P versus NP

Frank Vega
2020 Zenodo  
$P$ versus $NP$ is considered as one of the most important open problems in computer science. This consists in knowing the answer of the following question: Is $P$ equal to $NP$? It was essentially mentioned in 1955 from a letter written by John Nash to the United States National Security Agency. However, a precise statement of the $P$ versus $NP$ problem was introduced independently by Stephen Cook and Leonid Levin. Since that date, all efforts to find a proof for this problem have failed. To
more » ... ttack the $P$ versus $NP$ question the concept of $\textit{NP-completeness}$ has been very useful. A well-known $\textit{NP-complete}$ problem is $\textit{MAX-3SAT}$. Given a natural number $K$ and a Boolean formula $\phi$ in $3CNF$, $\textit{MAX-3SAT}$ consists in deciding whether there is a truth assignment in $\phi$ with at most $K$ clauses unsatisfied. In this paper, we consider the problem of computing the sum of the weighted densities of states of a Boolean formula in $3CNF$. Given a Boolean formula $\phi$, the density of states $n(E)$ counts the number of truth assignments that leave exactly $E$ clauses unsatisfied in $\phi$. The weighted density of states $m(E)$ is equal to $E \times n(E)$. The sum of the weighted densities of states of a Boolean formula in $3CNF$ with $m$ clauses is equal to $\sum_{E = 0}^{m} m(E)$. We prove that we can calculate the sum of the weighted densities of states in polynomial time. The lowest value of $E$ with a non-zero density (i.e. $min_{E}\{E|n(E) > 0\}$) is the solution of the corresponding $\textit{MAX-3SAT}$ problem. Diophantine equations of the form $\sum_{i = 0}^{m} a_{i} \times x_{i} = c$ are solvable in polynomial time for arbitrary values of $m$. We can apply this Diophantine equation such that $c$ is the value of the sum of the weighted densities of states from a Boolean formula $\phi$ in $3CNF$, $a_{i} \times x_{i}$ is the value of each term $E \times n(E)$, where $n(E)$ corresponds to the unknown value of $x_{i}$. Hence, we only need to check that $\sum_{i = K + 1}^{m} [...]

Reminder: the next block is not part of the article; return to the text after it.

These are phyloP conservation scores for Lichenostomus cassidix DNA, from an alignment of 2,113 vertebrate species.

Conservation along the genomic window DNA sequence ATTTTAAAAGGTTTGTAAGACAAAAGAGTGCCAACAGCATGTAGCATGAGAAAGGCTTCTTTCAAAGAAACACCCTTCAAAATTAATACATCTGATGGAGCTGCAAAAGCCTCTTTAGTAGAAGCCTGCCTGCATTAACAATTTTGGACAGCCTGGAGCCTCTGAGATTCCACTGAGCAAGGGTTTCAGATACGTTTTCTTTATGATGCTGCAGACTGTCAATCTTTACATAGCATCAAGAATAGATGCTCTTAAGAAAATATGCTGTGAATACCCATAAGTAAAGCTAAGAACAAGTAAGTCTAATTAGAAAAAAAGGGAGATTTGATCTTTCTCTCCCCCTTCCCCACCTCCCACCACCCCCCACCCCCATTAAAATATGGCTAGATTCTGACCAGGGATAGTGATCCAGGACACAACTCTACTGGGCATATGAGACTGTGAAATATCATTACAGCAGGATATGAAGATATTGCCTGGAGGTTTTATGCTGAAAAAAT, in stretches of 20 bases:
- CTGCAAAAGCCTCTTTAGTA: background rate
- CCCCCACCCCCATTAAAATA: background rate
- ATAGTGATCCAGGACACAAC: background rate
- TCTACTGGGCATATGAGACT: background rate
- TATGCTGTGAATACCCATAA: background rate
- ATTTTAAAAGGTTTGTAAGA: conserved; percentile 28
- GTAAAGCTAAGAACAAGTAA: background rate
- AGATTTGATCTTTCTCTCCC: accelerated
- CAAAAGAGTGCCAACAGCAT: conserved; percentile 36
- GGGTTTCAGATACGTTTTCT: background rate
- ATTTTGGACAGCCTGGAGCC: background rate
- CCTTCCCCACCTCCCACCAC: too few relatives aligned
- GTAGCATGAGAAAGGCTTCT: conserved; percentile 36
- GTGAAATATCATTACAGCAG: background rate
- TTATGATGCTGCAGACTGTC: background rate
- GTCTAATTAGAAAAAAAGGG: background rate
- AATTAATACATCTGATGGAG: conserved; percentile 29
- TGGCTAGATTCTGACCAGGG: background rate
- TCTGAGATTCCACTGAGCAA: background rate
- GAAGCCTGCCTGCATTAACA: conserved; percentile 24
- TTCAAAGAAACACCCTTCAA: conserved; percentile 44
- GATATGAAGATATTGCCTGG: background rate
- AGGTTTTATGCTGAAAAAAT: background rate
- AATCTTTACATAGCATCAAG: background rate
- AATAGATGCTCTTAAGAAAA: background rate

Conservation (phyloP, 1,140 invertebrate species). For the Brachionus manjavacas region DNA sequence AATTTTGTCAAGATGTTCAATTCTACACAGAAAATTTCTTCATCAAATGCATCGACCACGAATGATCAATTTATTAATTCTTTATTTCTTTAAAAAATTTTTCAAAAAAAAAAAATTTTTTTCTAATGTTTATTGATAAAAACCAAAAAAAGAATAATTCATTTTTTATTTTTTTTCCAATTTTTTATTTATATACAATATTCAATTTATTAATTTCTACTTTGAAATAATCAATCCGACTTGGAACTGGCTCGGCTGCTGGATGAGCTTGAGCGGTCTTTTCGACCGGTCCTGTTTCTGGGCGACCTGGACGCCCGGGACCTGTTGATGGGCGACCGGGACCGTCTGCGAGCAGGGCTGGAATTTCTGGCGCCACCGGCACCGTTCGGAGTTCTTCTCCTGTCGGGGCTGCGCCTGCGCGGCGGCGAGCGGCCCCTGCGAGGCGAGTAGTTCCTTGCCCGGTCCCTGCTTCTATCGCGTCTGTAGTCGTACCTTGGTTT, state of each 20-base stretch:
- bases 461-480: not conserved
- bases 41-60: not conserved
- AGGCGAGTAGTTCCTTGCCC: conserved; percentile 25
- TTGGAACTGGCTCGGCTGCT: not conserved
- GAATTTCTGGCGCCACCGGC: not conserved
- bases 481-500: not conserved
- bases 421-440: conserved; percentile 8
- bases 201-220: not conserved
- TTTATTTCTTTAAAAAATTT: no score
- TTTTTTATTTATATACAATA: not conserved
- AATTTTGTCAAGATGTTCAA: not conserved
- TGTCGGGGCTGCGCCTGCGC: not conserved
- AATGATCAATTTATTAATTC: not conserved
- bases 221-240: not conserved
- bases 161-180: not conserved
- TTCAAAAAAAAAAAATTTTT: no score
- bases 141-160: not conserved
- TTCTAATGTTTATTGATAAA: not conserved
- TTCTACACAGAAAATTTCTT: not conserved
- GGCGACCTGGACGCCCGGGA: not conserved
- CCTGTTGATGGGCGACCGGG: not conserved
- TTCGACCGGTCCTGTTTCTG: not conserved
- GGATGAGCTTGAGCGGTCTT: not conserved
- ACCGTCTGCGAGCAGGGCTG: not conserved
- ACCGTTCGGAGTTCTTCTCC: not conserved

doi:10.5281/zenodo.4032885 fatcat:fcwtyjxnejhrtn4wigkjkzlhca